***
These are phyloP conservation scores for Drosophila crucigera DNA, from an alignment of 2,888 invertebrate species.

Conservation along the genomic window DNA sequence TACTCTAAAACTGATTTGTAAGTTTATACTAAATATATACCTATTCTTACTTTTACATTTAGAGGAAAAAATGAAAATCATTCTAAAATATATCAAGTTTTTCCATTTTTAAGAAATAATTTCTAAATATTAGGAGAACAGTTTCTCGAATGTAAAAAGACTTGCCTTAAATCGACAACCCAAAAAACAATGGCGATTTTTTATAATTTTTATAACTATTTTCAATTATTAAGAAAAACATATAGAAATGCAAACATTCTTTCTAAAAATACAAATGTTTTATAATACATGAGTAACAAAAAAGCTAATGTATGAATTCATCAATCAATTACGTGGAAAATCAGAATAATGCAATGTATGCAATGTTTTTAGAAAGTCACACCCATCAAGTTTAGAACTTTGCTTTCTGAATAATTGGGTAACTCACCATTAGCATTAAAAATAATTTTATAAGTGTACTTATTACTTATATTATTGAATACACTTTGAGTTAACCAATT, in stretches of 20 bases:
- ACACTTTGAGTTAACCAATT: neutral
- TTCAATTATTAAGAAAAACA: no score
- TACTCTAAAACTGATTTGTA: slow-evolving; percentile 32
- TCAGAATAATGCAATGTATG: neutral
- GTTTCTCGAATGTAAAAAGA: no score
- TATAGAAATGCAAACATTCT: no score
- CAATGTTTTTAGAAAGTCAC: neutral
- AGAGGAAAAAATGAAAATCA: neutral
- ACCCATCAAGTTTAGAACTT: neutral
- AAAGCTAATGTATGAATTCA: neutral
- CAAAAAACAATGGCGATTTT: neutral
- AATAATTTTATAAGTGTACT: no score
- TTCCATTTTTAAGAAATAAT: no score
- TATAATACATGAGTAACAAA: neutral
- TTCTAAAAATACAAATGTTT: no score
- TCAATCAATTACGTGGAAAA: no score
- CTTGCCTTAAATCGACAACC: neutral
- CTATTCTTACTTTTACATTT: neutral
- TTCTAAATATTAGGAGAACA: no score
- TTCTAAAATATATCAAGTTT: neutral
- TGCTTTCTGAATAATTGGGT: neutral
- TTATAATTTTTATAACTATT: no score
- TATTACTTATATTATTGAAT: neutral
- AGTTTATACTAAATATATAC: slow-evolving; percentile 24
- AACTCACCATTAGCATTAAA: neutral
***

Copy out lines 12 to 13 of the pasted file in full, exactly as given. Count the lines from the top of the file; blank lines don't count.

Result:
- AAAGCTAATGTATGAATTCA: neutral
- CAAAAAACAATGGCGATTTT: neutral